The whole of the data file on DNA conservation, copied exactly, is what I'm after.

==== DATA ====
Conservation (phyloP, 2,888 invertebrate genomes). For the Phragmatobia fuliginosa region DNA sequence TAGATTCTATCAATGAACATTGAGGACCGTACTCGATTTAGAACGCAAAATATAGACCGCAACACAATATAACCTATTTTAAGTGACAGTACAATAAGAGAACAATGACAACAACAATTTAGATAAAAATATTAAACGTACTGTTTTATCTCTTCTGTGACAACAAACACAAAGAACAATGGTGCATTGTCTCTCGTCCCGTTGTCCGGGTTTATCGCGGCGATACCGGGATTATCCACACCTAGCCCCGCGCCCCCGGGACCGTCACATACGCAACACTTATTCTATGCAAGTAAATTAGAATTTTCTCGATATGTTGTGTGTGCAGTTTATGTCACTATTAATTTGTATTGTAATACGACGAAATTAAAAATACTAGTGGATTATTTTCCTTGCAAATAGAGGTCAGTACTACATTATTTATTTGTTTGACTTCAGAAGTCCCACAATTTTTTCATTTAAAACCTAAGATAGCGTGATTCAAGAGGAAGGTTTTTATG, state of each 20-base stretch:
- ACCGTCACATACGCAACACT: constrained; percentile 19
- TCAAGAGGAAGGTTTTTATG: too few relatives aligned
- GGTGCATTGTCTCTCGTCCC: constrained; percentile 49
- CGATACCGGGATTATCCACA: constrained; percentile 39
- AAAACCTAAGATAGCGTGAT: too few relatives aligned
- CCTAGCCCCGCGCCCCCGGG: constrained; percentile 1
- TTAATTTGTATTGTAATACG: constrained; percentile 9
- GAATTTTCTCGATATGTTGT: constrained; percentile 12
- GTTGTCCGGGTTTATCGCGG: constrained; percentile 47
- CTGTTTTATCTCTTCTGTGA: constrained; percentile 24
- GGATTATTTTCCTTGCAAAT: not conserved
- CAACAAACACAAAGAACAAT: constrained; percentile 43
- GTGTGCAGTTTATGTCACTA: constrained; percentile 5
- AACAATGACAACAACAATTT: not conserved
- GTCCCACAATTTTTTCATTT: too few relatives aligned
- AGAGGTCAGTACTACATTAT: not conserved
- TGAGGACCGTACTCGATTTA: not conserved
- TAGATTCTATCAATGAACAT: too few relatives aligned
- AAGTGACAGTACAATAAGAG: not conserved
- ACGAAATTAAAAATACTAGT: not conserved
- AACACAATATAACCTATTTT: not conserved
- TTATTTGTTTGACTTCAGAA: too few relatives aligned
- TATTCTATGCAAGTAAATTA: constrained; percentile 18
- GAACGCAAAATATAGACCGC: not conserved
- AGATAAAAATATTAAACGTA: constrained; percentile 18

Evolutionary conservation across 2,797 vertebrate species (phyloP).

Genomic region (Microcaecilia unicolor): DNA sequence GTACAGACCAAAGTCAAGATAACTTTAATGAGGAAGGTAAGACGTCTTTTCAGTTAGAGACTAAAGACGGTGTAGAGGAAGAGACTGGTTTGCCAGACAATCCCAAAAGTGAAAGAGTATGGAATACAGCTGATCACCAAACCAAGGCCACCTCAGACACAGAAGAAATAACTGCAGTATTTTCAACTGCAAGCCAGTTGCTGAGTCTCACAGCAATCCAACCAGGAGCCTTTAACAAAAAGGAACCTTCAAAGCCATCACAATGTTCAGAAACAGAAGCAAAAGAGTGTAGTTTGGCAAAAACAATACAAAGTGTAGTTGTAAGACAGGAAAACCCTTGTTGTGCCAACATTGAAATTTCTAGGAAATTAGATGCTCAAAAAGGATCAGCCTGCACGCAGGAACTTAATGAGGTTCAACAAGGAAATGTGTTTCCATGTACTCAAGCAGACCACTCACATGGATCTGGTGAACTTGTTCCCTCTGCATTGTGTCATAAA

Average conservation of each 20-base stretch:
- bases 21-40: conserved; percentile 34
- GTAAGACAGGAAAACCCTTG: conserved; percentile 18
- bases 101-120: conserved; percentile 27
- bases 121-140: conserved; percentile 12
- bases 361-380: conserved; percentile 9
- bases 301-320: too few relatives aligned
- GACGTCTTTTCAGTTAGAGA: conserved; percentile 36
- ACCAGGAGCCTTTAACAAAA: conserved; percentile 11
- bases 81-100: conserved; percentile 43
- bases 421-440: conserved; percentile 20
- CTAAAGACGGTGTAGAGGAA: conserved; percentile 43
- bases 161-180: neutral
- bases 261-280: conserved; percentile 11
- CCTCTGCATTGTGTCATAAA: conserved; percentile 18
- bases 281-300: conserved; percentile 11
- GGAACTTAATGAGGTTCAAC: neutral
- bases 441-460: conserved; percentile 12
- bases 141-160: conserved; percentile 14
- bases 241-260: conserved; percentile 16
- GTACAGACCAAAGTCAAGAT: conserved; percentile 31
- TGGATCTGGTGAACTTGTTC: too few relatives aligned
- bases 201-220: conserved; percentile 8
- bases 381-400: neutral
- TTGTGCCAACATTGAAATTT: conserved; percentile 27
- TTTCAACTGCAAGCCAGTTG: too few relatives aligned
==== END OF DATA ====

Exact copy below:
Conservation (phyloP, 2,888 invertebrate genomes). For the Phragmatobia fuliginosa region DNA sequence TAGATTCTATCAATGAACATTGAGGACCGTACTCGATTTAGAACGCAAAATATAGACCGCAACACAATATAACCTATTTTAAGTGACAGTACAATAAGAGAACAATGACAACAACAATTTAGATAAAAATATTAAACGTACTGTTTTATCTCTTCTGTGACAACAAACACAAAGAACAATGGTGCATTGTCTCTCGTCCCGTTGTCCGGGTTTATCGCGGCGATACCGGGATTATCCACACCTAGCCCCGCGCCCCCGGGACCGTCACATACGCAACACTTATTCTATGCAAGTAAATTAGAATTTTCTCGATATGTTGTGTGTGCAGTTTATGTCACTATTAATTTGTATTGTAATACGACGAAATTAAAAATACTAGTGGATTATTTTCCTTGCAAATAGAGGTCAGTACTACATTATTTATTTGTTTGACTTCAGAAGTCCCACAATTTTTTCATTTAAAACCTAAGATAGCGTGATTCAAGAGGAAGGTTTTTATG, state of each 20-base stretch:
- ACCGTCACATACGCAACACT: constrained; percentile 19
- TCAAGAGGAAGGTTTTTATG: too few relatives aligned
- GGTGCATTGTCTCTCGTCCC: constrained; percentile 49
- CGATACCGGGATTATCCACA: constrained; percentile 39
- AAAACCTAAGATAGCGTGAT: too few relatives aligned
- CCTAGCCCCGCGCCCCCGGG: constrained; percentile 1
- TTAATTTGTATTGTAATACG: constrained; percentile 9
- GAATTTTCTCGATATGTTGT: constrained; percentile 12
- GTTGTCCGGGTTTATCGCGG: constrained; percentile 47
- CTGTTTTATCTCTTCTGTGA: constrained; percentile 24
- GGATTATTTTCCTTGCAAAT: not conserved
- CAACAAACACAAAGAACAAT: constrained; percentile 43
- GTGTGCAGTTTATGTCACTA: constrained; percentile 5
- AACAATGACAACAACAATTT: not conserved
- GTCCCACAATTTTTTCATTT: too few relatives aligned
- AGAGGTCAGTACTACATTAT: not conserved
- TGAGGACCGTACTCGATTTA: not conserved
- TAGATTCTATCAATGAACAT: too few relatives aligned
- AAGTGACAGTACAATAAGAG: not conserved
- ACGAAATTAAAAATACTAGT: not conserved
- AACACAATATAACCTATTTT: not conserved
- TTATTTGTTTGACTTCAGAA: too few relatives aligned
- TATTCTATGCAAGTAAATTA: constrained; percentile 18
- GAACGCAAAATATAGACCGC: not conserved
- AGATAAAAATATTAAACGTA: constrained; percentile 18

Evolutionary conservation across 2,797 vertebrate species (phyloP).

Genomic region (Microcaecilia unicolor): DNA sequence GTACAGACCAAAGTCAAGATAACTTTAATGAGGAAGGTAAGACGTCTTTTCAGTTAGAGACTAAAGACGGTGTAGAGGAAGAGACTGGTTTGCCAGACAATCCCAAAAGTGAAAGAGTATGGAATACAGCTGATCACCAAACCAAGGCCACCTCAGACACAGAAGAAATAACTGCAGTATTTTCAACTGCAAGCCAGTTGCTGAGTCTCACAGCAATCCAACCAGGAGCCTTTAACAAAAAGGAACCTTCAAAGCCATCACAATGTTCAGAAACAGAAGCAAAAGAGTGTAGTTTGGCAAAAACAATACAAAGTGTAGTTGTAAGACAGGAAAACCCTTGTTGTGCCAACATTGAAATTTCTAGGAAATTAGATGCTCAAAAAGGATCAGCCTGCACGCAGGAACTTAATGAGGTTCAACAAGGAAATGTGTTTCCATGTACTCAAGCAGACCACTCACATGGATCTGGTGAACTTGTTCCCTCTGCATTGTGTCATAAA

Average conservation of each 20-base stretch:
- bases 21-40: conserved; percentile 34
- GTAAGACAGGAAAACCCTTG: conserved; percentile 18
- bases 101-120: conserved; percentile 27
- bases 121-140: conserved; percentile 12
- bases 361-380: conserved; percentile 9
- bases 301-320: too few relatives aligned
- GACGTCTTTTCAGTTAGAGA: conserved; percentile 36
- ACCAGGAGCCTTTAACAAAA: conserved; percentile 11
- bases 81-100: conserved; percentile 43
- bases 421-440: conserved; percentile 20
- CTAAAGACGGTGTAGAGGAA: conserved; percentile 43
- bases 161-180: neutral
- bases 261-280: conserved; percentile 11
- CCTCTGCATTGTGTCATAAA: conserved; percentile 18
- bases 281-300: conserved; percentile 11
- GGAACTTAATGAGGTTCAAC: neutral
- bases 441-460: conserved; percentile 12
- bases 141-160: conserved; percentile 14
- bases 241-260: conserved; percentile 16
- GTACAGACCAAAGTCAAGAT: conserved; percentile 31
- TGGATCTGGTGAACTTGTTC: too few relatives aligned
- bases 201-220: conserved; percentile 8
- bases 381-400: neutral
- TTGTGCCAACATTGAAATTT: conserved; percentile 27
- TTTCAACTGCAAGCCAGTTG: too few relatives aligned